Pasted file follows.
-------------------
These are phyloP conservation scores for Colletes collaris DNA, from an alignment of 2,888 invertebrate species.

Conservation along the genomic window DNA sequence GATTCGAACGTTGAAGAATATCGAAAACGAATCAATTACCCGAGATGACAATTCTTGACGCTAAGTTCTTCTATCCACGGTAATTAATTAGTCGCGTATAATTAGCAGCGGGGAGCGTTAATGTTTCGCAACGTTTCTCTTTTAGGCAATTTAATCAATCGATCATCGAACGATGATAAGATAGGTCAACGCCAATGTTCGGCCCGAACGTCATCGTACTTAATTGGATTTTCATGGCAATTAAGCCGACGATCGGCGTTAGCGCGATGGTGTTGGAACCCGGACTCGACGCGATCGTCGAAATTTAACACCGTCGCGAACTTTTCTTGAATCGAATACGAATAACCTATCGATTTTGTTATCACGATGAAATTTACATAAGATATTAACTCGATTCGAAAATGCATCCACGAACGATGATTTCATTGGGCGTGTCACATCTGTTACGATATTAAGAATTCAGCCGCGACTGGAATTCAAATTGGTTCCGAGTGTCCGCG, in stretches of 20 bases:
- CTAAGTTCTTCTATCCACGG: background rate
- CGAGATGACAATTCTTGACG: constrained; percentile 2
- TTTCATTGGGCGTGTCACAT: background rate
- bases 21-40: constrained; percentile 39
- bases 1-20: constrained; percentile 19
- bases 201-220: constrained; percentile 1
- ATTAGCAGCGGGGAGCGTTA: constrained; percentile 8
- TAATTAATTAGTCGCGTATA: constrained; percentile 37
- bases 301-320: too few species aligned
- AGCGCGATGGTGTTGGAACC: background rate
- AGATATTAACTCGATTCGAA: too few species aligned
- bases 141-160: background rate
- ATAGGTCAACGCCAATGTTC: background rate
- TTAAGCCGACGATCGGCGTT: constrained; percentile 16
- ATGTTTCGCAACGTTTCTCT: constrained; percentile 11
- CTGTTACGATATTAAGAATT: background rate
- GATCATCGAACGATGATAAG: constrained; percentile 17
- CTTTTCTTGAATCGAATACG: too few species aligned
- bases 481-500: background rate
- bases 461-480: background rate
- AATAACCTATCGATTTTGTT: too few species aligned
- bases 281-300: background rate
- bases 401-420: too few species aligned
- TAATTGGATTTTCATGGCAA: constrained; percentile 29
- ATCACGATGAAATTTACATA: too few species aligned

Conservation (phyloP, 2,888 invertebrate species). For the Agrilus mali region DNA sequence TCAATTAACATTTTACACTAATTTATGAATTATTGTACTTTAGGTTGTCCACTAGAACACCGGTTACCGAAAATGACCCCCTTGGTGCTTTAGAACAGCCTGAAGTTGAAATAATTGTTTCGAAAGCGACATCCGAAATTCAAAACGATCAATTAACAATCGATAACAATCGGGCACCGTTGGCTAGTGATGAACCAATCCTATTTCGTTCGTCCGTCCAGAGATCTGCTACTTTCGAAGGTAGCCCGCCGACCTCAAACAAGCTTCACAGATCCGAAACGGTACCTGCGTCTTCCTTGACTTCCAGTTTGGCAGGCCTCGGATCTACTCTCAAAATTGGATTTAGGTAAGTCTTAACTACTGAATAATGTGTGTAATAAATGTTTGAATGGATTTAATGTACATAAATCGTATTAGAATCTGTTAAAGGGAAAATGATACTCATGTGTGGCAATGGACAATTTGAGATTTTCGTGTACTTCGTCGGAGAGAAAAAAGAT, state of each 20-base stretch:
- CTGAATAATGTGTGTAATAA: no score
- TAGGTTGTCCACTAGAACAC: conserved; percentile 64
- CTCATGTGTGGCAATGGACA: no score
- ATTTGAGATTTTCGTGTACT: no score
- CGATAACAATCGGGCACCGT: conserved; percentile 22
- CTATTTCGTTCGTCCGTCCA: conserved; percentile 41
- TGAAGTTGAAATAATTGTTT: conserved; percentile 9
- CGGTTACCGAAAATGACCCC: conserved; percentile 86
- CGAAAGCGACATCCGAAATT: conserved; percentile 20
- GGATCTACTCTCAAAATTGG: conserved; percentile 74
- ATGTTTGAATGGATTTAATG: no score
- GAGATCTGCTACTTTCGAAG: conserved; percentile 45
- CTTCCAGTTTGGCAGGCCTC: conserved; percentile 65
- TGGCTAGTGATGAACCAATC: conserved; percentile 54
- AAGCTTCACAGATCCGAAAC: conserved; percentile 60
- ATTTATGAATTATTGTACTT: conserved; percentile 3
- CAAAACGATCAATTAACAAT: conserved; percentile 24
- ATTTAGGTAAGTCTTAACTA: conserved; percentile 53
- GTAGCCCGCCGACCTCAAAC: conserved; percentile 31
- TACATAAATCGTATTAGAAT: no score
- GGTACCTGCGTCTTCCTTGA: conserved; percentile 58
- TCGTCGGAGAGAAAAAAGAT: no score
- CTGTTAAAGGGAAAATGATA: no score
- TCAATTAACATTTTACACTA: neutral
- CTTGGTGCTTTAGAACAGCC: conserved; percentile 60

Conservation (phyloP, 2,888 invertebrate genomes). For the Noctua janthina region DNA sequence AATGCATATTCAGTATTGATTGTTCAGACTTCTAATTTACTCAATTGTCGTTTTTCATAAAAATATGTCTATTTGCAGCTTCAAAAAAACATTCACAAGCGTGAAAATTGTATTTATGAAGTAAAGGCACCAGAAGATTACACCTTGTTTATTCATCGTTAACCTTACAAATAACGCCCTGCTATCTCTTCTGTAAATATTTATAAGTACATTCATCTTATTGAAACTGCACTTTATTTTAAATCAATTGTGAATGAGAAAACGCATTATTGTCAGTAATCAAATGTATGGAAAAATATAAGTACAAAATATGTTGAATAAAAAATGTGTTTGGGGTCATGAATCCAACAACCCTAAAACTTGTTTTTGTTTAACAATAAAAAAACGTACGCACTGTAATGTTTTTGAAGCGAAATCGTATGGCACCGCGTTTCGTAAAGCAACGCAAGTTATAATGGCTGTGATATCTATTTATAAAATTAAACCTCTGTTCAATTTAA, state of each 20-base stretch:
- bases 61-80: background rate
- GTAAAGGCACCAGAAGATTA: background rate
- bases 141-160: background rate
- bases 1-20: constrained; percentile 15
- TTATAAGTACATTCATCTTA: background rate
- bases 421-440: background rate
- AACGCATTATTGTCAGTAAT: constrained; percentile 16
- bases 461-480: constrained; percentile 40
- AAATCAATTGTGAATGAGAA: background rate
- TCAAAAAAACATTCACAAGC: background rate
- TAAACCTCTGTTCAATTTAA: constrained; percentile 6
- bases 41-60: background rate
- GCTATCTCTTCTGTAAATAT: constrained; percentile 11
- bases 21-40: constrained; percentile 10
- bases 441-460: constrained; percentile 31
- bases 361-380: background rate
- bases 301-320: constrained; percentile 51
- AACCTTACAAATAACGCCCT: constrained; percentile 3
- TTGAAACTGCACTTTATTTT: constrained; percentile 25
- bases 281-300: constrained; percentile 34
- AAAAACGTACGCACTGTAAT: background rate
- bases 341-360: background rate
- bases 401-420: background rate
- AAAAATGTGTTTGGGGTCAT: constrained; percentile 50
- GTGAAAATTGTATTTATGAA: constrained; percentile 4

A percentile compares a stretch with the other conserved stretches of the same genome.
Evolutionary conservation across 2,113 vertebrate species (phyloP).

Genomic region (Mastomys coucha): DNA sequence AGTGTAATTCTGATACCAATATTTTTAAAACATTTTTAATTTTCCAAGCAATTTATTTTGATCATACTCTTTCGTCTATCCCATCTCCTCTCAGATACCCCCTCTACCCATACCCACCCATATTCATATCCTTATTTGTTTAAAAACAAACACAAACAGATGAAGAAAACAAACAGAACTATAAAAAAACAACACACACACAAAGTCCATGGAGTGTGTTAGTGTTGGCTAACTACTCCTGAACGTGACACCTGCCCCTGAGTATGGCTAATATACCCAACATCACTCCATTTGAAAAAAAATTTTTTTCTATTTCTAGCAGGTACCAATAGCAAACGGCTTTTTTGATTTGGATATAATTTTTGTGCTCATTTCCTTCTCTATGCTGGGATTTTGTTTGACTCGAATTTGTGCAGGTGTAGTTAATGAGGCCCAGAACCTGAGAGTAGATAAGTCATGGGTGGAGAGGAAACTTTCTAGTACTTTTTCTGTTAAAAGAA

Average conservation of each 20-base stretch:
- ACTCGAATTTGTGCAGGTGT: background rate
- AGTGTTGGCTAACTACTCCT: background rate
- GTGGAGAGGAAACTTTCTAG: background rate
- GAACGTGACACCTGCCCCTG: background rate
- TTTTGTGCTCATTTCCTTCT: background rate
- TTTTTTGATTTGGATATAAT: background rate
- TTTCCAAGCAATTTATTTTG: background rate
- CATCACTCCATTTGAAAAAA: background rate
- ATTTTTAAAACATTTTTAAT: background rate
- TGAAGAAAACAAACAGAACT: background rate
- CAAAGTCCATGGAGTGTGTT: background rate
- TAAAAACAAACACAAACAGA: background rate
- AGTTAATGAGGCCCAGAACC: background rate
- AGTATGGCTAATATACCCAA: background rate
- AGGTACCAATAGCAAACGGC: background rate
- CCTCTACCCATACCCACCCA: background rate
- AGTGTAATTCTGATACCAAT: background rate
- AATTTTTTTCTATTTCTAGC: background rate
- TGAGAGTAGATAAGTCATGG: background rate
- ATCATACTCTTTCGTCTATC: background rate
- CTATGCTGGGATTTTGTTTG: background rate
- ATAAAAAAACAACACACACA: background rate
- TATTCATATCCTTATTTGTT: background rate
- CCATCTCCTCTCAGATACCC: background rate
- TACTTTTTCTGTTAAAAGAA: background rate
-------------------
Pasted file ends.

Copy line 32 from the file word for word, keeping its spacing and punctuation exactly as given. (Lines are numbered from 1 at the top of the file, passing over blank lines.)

- ATTTGAGATTTTCGTGTACT: no score